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James Cooper reviews “Office Hours”

Office Hours, playing now until June 30th at the Drayton Festival Theatre, is a witty play that really picks up speed, and churns out laughs as it progresses. Its six separate (yet related) scenes make watching it as fun and easy as eating six two-bite brownies, rather than the daunting ‘two pan-sized brownies’ that most plays are for more restless playgoers. Watching Office Hours almost feels like watching a really high-energy sitcom, except with a lot more people in my living room, and a much more satisfying laugh track. It’s certainly different from any play I’ve ever seen, and for that reason alone I think it’s worth the watch.
Not only does the focus of the plot completely switch from scene to scene, keeping things fresh, but the versatile cast members also switch between different goofball roles in this Norm Foster hit. The hilarious interconnectedness of it all is gradually revealed as clocks tick towards hometime for a washed-up reporter, a desperate producer, a lawyer with a secret, a jockey who’s kidding himself, a pushy salesman, and an incompetent psychiatrist who just wants to let her hair down. As the play progresses, more and more layers are added to the jokes, often requiring that the audience members stay on their toes if they want to experience the satisfaction of that giddy ‘aha! moment.’ However, if you’re looking for a night out with minimal thinking required, then fear not! Good ole’ mindless slapstick abounds in this play: from a dripping gherkin pickle to a jockey’s belly-bulging denim overalls. As with any theatre production, even if humor isn’t your thing, there are plenty of other aspects to appreciate.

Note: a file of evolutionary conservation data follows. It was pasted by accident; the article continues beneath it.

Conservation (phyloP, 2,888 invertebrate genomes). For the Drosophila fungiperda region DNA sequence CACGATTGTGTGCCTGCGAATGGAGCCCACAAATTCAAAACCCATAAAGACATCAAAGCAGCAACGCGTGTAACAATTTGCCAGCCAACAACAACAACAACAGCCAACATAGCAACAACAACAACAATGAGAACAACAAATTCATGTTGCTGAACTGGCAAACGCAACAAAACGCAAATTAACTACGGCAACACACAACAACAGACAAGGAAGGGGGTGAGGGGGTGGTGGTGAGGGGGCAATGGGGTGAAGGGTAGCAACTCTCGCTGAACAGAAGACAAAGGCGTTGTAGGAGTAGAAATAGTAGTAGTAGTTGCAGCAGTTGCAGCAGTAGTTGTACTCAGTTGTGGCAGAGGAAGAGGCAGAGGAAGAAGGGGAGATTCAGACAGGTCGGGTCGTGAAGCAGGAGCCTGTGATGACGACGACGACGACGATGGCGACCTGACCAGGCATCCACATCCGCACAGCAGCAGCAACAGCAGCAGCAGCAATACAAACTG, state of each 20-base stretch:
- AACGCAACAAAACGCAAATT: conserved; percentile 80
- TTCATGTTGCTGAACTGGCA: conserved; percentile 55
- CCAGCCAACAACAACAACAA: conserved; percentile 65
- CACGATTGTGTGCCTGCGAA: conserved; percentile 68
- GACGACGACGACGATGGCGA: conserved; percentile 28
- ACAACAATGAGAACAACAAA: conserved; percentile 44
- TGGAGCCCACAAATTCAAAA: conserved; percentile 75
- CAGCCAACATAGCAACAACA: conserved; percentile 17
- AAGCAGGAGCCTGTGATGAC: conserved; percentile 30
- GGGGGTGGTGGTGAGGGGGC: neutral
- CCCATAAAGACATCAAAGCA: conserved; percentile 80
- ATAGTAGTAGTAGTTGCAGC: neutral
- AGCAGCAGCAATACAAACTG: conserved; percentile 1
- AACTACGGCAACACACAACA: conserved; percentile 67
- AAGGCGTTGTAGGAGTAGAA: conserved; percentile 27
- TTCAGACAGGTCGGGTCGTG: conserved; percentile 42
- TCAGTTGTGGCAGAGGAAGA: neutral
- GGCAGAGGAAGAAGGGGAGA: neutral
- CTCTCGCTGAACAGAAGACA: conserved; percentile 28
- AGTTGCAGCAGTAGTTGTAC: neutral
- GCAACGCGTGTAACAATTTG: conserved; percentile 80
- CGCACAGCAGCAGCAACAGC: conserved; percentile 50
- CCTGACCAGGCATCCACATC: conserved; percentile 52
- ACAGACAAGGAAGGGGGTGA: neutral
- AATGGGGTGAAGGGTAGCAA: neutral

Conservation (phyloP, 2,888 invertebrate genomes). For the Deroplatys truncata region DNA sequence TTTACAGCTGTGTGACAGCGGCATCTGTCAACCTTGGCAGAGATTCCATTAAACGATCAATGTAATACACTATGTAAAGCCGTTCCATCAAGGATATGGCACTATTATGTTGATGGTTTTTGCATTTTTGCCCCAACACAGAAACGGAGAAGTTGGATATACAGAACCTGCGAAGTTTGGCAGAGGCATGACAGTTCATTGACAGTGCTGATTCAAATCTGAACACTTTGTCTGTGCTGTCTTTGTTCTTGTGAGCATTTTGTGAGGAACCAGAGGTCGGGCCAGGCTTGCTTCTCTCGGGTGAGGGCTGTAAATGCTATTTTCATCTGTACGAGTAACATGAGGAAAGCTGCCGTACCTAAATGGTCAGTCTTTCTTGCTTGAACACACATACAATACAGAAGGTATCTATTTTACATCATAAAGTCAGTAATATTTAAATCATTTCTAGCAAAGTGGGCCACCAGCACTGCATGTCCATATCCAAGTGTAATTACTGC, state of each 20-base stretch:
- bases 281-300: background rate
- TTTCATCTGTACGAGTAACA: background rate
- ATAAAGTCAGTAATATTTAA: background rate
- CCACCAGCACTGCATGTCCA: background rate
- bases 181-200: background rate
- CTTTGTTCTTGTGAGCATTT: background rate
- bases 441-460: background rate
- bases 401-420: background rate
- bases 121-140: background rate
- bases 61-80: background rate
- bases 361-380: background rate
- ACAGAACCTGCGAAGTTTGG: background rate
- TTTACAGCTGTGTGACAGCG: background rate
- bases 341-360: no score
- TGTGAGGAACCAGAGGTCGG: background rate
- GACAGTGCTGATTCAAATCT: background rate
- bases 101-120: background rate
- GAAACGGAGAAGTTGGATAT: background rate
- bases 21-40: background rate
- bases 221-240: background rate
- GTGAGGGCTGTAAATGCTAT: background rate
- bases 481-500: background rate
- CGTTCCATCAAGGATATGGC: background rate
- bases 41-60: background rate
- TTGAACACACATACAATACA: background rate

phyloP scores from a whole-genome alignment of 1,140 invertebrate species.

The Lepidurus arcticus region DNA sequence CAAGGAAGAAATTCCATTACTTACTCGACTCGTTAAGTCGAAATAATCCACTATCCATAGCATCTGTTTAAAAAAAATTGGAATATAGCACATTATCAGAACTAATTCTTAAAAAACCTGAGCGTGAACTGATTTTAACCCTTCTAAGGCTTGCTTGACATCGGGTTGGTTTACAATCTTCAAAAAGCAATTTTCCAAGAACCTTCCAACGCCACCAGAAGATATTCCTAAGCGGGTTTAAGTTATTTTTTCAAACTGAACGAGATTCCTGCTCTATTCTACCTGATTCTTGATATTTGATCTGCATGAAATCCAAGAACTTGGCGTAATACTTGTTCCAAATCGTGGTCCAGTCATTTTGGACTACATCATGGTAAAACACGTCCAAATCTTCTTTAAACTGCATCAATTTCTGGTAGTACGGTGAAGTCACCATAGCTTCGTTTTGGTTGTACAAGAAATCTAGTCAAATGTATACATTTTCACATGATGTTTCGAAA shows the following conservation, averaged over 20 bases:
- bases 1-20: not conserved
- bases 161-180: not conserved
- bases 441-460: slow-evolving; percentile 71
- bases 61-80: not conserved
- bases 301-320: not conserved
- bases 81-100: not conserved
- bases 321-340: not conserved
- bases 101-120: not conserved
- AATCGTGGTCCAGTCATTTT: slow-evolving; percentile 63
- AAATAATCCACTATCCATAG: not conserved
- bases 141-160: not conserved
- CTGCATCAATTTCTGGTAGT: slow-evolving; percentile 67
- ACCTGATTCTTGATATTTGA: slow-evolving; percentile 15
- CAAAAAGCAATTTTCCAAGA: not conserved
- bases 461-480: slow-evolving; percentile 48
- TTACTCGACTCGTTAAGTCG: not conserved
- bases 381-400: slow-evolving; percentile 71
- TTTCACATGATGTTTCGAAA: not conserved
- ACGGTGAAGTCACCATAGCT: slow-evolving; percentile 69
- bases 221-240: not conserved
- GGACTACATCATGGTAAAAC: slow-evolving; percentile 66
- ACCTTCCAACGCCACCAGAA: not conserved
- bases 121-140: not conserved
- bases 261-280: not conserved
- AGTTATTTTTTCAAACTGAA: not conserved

I personally enjoy the beautifully constructed set almost as much as the comedy. The set’s exposed brick, reclaimed wood, and modern decor is enough to make current house hunters swoon, or at least so the Property Brothers lead me to believe. Nearing the climax of the play, the window work with artificial ‘natural light’ is particularly impressive, and when one man’s out on the ledge, you’ll be on the edge of your seat. Scrupulous detail is paid to the changes from one office to another, and though the differences are small, they are quite effective. The scene transitions, done by janitorial staff under mood-lighting and paired with cleverly chosen, groovy music, make a typically boring part of watching plays into a pleasure.
Clever pop-culture references spackle the show and keep things lively, but it is the thick dramatic irony throughout the entire show that makes it such a joy to watch. The characters themselves are rarely aware of the hilarity of their own ridiculous situation. Only the audience can see the connection that makes the lives of these people such a hoot! So, if you’re so inclined, why not feel ‘in’ on the jokes too, and come see Office Hours at the Drayton Festival Theatre, running until June 30th.

Find tickets at www.draytonentertainment.com/office-hours

James Cooper (Coupe) can be seen at 100 of events all over North Wellington, Southern Grey and are all summer long in the River Runer.